High blood pressure can also cause other problems, including chronic chest pain, high cholesterol, poor blood circulation, damaged arteries, blindness and renal failure. Taken together, high blood pressure can put a person at a greater risk of life-threatening conditions.
But there's hope for people suffering from or most at-risk of this condition: Experts find that eating a balanced diet, exercising, adopting other healthy habits and sustaining these for the long-term can promote better blood pressure regulation and optimal health in general.
In one of her recent articles published online, medical researcher Candace Osmond shared six simple and doable tips for reducing blood pressure and keeping it stable in the long run:
Maintain proper weight
Blood pressure often increases as weight increases. Being obese or overweight can also cause disrupted breathing during sleep, which further raises blood pressure.
Therefore, one of the most effective means of reducing high blood pressure is to lose weight, and it doesn't have to be a major weight loss either. Losing even just a small amount can help reduce blood pressure.
The waistline is also a good indicator of one's general health and blood pressure. Those at risk of high blood pressure and other health problems associated with being obese tend to have waistlines greater than 35 inches.
Keep this number in mind and watch the scale when dieting or exercising for weight loss. (Related: Clean eating: Vegetarian weight loss tips.)
On top of raising the risk of obesity, a sedentary lifestyle can also pose a number of health risks, including high blood pressure. Practice exercising for at least 20 minutes every day to significantly reduce blood pressure.
Exercise also does not have to mean lifting, intense push-ups or going to the fitness center. Simple exercises like aerobics, jogging and going up the stairs can be just as intensive and beneficial.
Drink less alcohol and caffeine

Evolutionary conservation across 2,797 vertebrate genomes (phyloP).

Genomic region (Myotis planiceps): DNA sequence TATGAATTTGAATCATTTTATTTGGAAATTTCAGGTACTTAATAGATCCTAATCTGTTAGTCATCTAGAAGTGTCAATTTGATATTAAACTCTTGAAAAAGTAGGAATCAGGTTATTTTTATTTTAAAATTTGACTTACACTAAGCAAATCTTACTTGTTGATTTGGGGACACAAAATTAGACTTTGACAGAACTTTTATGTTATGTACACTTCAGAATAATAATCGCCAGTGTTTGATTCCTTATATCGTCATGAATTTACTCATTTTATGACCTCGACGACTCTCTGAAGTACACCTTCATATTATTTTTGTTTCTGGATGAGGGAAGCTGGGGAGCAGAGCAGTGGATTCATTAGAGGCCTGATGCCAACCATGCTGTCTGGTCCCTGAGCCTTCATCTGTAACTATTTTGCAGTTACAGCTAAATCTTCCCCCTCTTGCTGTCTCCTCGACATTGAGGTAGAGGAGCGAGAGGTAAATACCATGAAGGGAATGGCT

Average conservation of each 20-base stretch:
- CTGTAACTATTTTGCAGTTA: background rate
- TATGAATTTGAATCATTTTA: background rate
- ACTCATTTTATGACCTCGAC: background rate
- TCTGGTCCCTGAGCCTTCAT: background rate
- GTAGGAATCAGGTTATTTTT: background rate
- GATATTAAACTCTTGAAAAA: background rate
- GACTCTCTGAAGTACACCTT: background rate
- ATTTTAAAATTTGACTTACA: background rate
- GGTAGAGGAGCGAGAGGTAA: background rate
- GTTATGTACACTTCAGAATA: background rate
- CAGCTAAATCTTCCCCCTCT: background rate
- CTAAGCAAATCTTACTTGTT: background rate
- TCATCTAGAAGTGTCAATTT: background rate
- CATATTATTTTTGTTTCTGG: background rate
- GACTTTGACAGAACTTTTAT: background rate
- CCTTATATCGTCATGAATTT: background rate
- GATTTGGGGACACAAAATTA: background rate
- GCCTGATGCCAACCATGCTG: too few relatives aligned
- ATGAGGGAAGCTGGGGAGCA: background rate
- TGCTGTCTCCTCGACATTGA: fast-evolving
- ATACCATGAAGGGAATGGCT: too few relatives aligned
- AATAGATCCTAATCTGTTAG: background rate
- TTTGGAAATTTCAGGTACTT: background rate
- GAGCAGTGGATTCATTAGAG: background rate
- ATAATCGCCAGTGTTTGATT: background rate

Drinking too much and too often can raise blood pressure. In fact, alcohol consumption is linked to 16 percent of all high blood pressure cases around the globe, according to research from 2006. Therefore, limit alcohol intake or consider forgoing it altogether.
Caffeine, on the other hand, can also cause a short-term spike in blood pressure. Like alcohol, it's better to drink coffee or caffeinated tea in moderation or substitute them for healthier drinks.
Smoking is one of the leading factors that causes and exacerbates high blood pressure. Therefore, quitting smoking is one of the best things people can do for their hearts. It is also good for one's general health, as smoking can cause other problems in the long run, like pneumonia, asthma and lung cancer.
Opt for healthier diets
Processed foods and foods chock-full of sugar, salt and saturated fat are bad for both blood pressure and health, in general.
Cut back on these foods and load up instead on fruits, vegetables, whole grains, nuts and legumes. Experts also recommend increasing potassium intake as it can counteract the effects of excess sodium on blood pressure.
Chronic stress could mean that the body is in constant fight-or-flight mode. This translates to a faster heart rate, impaired blood circulation and high blood pressure. Chronic stress can also encourage reckless decisions, like drinking too much alcohol or eating more processed foods.
Experts find that managing stress can keep blood pressure in the normal range. Here are some tips for reducing stress and, in turn, regulating blood pressure:
High blood pressure can lead to a number of serious and irreparable conditions, but it's possible to bring it back into the normal range. Practice healthier habits and maintain them in the long run for better blood pressure control and protection against health problems linked to high blood pressure.